Euphoria: Review

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HBO can be thought of as the latest Emmy producing machine, considering how Game of Thrones has recently been nominated for 32. Now that Game of Thrones is over, the high-budget TV and movie production company needed a new show to take off, and has now hit another home run with Sam Levinson’s Euphoria. This series has already been thrown around for Emmy considerations, and not for lack of reason.


The show focuses on main character Rue’s struggle with addiction, which she’s had since her early teens. Side plots include sexual exploitation, domestic abuse, drug trafficking, and other R-rated topics. It goes without saying that the show’s content can be triggering for survivors, but it does include a warning before every episode, and has still become the most watched show of the summer.


Other than Zendaya, who plays Rue, most of the other actors on the show are not well known. This, however, says nothing about the exceptional performance of the cast. Alexa Demie, who plays popular cheerleader Maddy, nails the complexities of her character as she navigates an abusive relationship whilst maintaining a “normal” teenage life. Hunter Schafer plays Jules, a transgender girl who’s new in town and suffers from unwarranted attention. Both of these characters are participants in just some of the many amazing storylines interlaced within Euphoria.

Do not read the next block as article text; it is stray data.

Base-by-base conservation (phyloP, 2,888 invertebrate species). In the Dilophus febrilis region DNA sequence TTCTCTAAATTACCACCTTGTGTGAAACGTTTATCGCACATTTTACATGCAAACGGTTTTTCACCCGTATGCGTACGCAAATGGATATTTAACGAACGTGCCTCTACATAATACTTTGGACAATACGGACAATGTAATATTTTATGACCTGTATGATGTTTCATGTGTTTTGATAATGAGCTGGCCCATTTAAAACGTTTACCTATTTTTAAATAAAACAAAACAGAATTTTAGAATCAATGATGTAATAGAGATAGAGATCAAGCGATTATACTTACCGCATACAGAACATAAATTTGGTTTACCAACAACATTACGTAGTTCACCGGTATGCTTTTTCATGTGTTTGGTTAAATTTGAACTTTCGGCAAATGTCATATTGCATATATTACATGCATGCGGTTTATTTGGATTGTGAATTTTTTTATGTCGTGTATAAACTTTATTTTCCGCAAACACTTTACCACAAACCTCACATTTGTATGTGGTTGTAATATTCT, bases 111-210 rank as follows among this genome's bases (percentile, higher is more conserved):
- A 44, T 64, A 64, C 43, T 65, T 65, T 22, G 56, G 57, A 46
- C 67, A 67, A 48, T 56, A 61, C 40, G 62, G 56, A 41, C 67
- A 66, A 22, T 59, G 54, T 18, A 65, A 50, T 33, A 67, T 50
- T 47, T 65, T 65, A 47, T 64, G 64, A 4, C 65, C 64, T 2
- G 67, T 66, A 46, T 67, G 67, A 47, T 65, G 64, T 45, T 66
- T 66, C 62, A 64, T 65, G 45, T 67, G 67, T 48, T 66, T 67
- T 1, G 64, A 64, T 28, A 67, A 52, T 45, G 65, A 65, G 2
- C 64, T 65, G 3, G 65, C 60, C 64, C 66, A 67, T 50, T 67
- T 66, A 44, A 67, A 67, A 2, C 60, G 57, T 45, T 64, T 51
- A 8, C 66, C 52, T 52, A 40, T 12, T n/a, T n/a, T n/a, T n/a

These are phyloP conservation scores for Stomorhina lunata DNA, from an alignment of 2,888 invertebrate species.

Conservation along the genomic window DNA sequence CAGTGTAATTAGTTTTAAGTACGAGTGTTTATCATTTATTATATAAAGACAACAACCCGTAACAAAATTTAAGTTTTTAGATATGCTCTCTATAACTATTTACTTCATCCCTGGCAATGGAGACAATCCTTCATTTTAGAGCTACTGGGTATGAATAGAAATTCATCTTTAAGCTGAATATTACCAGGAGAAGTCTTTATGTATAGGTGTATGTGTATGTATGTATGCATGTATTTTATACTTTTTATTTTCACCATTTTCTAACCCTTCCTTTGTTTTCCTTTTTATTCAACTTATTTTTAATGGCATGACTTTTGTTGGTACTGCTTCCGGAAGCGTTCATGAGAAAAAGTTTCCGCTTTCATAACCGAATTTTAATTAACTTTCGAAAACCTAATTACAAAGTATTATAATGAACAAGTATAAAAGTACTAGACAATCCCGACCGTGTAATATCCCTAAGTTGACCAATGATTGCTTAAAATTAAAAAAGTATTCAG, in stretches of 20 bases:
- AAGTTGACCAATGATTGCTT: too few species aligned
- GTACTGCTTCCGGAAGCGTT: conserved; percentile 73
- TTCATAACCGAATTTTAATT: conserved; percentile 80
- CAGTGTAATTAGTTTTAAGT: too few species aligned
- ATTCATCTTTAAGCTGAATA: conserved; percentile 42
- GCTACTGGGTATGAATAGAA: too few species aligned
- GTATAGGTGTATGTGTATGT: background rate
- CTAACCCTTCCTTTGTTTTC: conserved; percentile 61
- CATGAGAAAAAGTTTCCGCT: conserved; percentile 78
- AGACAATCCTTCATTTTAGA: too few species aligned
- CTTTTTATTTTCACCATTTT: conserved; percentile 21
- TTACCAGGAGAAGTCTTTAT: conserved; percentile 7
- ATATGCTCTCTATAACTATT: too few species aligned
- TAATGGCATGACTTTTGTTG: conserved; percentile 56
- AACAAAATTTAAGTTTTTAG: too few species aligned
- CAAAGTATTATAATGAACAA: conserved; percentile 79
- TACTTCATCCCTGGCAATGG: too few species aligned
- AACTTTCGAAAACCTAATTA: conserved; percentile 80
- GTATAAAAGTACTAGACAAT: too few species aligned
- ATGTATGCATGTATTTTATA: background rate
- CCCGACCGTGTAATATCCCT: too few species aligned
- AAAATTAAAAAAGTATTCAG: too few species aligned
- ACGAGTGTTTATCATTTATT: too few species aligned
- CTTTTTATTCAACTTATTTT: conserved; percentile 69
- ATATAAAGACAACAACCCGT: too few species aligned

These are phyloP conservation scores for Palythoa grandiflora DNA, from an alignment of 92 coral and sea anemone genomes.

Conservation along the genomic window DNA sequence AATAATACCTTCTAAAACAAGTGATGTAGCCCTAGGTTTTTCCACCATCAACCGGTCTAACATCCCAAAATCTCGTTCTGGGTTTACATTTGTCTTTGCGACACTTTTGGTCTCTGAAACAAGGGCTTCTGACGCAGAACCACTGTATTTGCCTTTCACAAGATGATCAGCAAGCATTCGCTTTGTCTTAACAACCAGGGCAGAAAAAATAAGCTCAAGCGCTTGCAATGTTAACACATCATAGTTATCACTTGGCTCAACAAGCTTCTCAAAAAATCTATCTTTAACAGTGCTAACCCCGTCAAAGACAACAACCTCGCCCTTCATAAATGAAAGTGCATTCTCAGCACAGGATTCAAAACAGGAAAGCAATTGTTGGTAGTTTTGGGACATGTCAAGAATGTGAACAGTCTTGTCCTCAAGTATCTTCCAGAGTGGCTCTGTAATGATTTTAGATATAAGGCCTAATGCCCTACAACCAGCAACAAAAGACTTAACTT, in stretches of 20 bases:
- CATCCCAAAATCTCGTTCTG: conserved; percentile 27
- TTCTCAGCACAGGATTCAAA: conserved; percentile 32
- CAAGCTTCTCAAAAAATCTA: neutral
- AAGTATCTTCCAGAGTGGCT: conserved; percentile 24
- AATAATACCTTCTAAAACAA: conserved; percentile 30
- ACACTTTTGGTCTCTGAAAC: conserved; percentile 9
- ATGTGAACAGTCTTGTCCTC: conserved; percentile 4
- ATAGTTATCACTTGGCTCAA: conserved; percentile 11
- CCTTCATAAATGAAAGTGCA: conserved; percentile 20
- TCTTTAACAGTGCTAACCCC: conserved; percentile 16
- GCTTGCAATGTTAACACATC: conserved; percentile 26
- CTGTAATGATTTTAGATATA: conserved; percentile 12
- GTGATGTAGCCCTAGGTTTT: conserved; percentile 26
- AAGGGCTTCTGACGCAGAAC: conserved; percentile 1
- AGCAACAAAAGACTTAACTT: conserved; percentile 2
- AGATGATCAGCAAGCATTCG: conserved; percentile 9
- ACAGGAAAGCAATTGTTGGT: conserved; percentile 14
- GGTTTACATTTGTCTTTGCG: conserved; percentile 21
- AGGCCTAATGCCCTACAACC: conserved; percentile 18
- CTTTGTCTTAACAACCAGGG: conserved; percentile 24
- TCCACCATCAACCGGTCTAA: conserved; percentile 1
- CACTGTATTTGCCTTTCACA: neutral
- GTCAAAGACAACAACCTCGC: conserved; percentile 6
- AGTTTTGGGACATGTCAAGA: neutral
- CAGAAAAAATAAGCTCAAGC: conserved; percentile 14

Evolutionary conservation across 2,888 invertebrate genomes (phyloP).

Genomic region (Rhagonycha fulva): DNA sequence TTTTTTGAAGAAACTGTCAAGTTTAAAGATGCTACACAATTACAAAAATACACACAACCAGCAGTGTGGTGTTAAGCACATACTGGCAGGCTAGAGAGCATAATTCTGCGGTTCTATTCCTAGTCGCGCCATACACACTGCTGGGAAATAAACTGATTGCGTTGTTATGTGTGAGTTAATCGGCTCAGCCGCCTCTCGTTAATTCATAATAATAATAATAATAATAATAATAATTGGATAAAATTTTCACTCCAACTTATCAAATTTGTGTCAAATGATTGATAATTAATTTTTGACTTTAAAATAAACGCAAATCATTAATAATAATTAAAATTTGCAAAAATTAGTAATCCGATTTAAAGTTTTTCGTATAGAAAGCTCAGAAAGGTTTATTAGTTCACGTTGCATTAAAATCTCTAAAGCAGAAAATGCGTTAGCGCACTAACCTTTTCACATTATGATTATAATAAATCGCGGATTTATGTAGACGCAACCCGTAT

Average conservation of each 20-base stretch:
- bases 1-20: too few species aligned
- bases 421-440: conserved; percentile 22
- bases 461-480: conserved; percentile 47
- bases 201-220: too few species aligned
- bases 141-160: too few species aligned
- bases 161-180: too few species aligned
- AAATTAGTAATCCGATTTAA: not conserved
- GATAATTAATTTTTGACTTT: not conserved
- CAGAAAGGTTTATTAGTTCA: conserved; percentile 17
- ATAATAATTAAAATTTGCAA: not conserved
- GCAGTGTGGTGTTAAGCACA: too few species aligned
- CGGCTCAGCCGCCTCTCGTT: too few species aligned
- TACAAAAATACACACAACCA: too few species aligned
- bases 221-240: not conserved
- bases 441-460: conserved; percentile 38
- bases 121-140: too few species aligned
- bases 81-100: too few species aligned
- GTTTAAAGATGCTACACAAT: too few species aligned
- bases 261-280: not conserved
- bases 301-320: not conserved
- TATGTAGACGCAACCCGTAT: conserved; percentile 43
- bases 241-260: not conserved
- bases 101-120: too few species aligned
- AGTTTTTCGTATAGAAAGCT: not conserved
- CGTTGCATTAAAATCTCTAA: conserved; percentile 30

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The cinematic production of this series is also worthy of discussion in and of itself. The makeup and costume design is unparalleled to any other show. With hints of the 2000s era of bedazzling everything, I looked forward to seeing the characters’ eccentric makeup every week, which ranged from glitter to rhinestones to neon eyeliner, and was perfectly individualized to each character. Barbie Ferreira’s character Kat’s makeup progressed along with her character, becoming more and more bold as she grew to embrace her sexuality. On the other hand, Sydney Sweeney’s character Cassie went from makeup beauty queen to wearing a bare face in the last episode to symbolize her own character development . The costume design is also unique to each of the characters. Rue’s subtle, masculine look matches her reserved demeanor while Jules’ bright and pink look complements her excitable nature. Ultimately, the show’s costume and makeup plays a significant role in expressing the characters’ identities, and bolsters the series’ message about the importance of self-expression.


Another thing worth mentioning is the soundtrack. With songs from popular artists like Megan Thee Stallion, ASAP Ferg, Rosalía, and even Zendaya herself, the soundtrack has gotten plenty of attention. Music plays a central role in Euphoria, elevating the intensity of not only the party scenes, but also the gut-wrenching ones as well, as seen in the series finale flash mob to the tune of All For Us. This soundtrack is curated specifically and strategically for the characters and their dynamics. More than once throughout the series, you’re guaranteed to be shazaming a song from the show.


Overall, Euphoria has encompassed our generation’s mindset and idiosyncrasies in a way that hasn’t been done before. Kind of a modern day Degrassi, Euphoria has references and plot lines that are actually relatable. The series in no way glamorizes drugs or abuse, which was part of the fear some people felt initially. If anything, Euphoria provokes empathy for others and reminds us that we will never truly know the struggles of other people.

Binge watch season one on HBO, all episodes out now.

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